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Is this River the Reason you're Learning English?

The river Severn
The River Severn

The river Severn is special for two reasons: Firstly, at 200+ miles, it is the longest river in the UK. Secondly, it is at the centre of a story explaining how English came to be the world's most spoken 2nd language.

The story takes place in a little village named Coalbrookdale just 15 miles from Shropshire's county town of Shrewsbury, where a man named Abraham Darby developed a new technology which would change the world forever.

A Clever Engineer

Abraham Darby (1677-1717) started his career in Staffordshire, working for a malt mill manufacturer, where he learnt about the use of coke as a fuel in beer making.

Malt - A dried cereal grain used for making beer.
A mill - machinery / gadget used for grinding cereals.
Coke - a refined coal (carbon) product without impurities.

After his initial apprenticeship, Darby opened his own malt mill business and worked with brass before helping to found the Bristol Brass Company. He then travelled to the Netherlands to study cast iron used in the manufacture of pots and pans.

Brass - A metal alloy made of copper and zinc.
Cast iron - a metal alloy of iron and carbon which is 'cast' (moulded) into various shapes.

Upon his return, he experimented with new ways of making cast iron and in 1709, his expertise in metals led him to Coalbrookdale where he reopened a disused furnace to refine his product using coke as his fuel.

The key to the engineer's success was the river Severn whose deep gorge provided all the necessary ingredients for his production. Coalbrookdale's coke was abundant and pure. The gorge also had limestone and iron ore. With these three important ingredients mined from the gorge, Darby was able to make iron which was far superior to any metal the world had seen before.

A gorge - a narrow and deep valley.
Iron ore - a rock or mineral from which iron can be extracted.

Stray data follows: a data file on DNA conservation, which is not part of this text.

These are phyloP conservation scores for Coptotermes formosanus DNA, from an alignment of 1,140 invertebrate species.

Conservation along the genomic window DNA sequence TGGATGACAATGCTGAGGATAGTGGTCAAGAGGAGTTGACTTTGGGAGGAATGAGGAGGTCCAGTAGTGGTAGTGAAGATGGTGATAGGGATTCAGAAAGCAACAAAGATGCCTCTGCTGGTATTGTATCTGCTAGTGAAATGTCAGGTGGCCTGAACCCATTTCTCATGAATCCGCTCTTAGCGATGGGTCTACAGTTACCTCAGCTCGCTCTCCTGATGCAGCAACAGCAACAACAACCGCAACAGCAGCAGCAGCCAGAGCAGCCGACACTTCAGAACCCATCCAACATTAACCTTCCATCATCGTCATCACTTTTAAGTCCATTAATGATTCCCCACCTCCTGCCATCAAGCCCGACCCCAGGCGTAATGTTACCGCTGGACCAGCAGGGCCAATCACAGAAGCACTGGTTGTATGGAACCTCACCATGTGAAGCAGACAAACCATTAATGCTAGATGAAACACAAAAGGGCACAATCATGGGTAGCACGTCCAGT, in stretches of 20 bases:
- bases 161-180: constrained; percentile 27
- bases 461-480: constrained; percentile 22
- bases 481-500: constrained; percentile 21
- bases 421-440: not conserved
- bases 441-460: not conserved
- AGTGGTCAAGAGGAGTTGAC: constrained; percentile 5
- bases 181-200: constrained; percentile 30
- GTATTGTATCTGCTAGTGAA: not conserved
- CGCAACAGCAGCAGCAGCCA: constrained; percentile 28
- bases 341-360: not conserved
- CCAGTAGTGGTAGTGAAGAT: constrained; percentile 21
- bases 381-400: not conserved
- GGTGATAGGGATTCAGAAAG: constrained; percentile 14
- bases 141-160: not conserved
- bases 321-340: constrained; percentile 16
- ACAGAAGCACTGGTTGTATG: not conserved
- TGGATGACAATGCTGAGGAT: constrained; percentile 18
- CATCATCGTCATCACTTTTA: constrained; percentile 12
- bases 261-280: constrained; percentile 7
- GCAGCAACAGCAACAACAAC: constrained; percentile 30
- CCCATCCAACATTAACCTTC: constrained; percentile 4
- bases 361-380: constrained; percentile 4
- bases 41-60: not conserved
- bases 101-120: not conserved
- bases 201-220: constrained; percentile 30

Limestone - calcium carbonate rock used to remove impurities of the ironmaking process.
to mine (v) - to extract useful materials from the earth.

Three important ingredients: coke, limestone, and iron ore.

The Darby Family

When Abraham Darby died, his son, Abraham Darby II (1711–1763) was only 6 but he joined his dad's partner, Richard Ford, in the business when he was older. Darby II continued his father's innovation by adding steam engines to the process. He also converted transport carts from wooden wheels to iron ones. Another partner, Richard Reynolds, subsequently ensured the railways too were cast iron. Abraham Darby III (1750 – 1789) joined the firm in 1768 by which time, the Coalbrookdale company was thriving. The company built a school and cottages for its workers, and they paid well too.

... Industry was developing!

The Iron Bridge

To overcome transport issues on the river Severn, a bridge was desperately needed. The bridge was not to be any regular bridge, but the largest cast-iron structure to date, the first ever cast-iron bridge, and a way to 'showcase' the product to the world. It was opened on New Year's Day 1781. The iron bridge attracted visitors (and money) from all around and everyone wanted to know the 'recipe'.

The Industrial Revolution

Towards the end of the 18th century, industry was taking off all across the UK. Tools and hand production became engines and machines; Iron railways and bridges improved transport systems; Steam and water power made everything faster. Everything was made from iron and it was bigger, better, and more efficient than before. Factories were built, output increased, and textiles led the way. Cities such as Liverpool and Manchester took their place on the map, and by the middle of the 19th century, Britain was leading world commerce. Global trade had taken off and what was the common language?

... English!

So, is Abraham Darby and his family the reason you are learning English today? Is the small village of Coalbrookdale at the heart of your 2nd language learning? Is the river Severn the source of English as a global language? What do you think?


After the iron bridge was built, the town of Ironbridge developed around it. The area became known as the Ironbridge Gorge and in 1986, it became a

If you haven't been to the iron bridge at Ironbridge already, you should! Whether you walk over or canoe under, it's a lovely place to visit. The town itself is very pretty and offers several museum options and other points of interest where you can learn about its history. There are also some nice pubs and shops here to complement the visit.

If you have been before, what colour is the bridge in your photos? It was recently restored to its former red/brown colour after many years of being painted black. So, what colour did you see?

Read more about Ironbridge's history and places to visit here.



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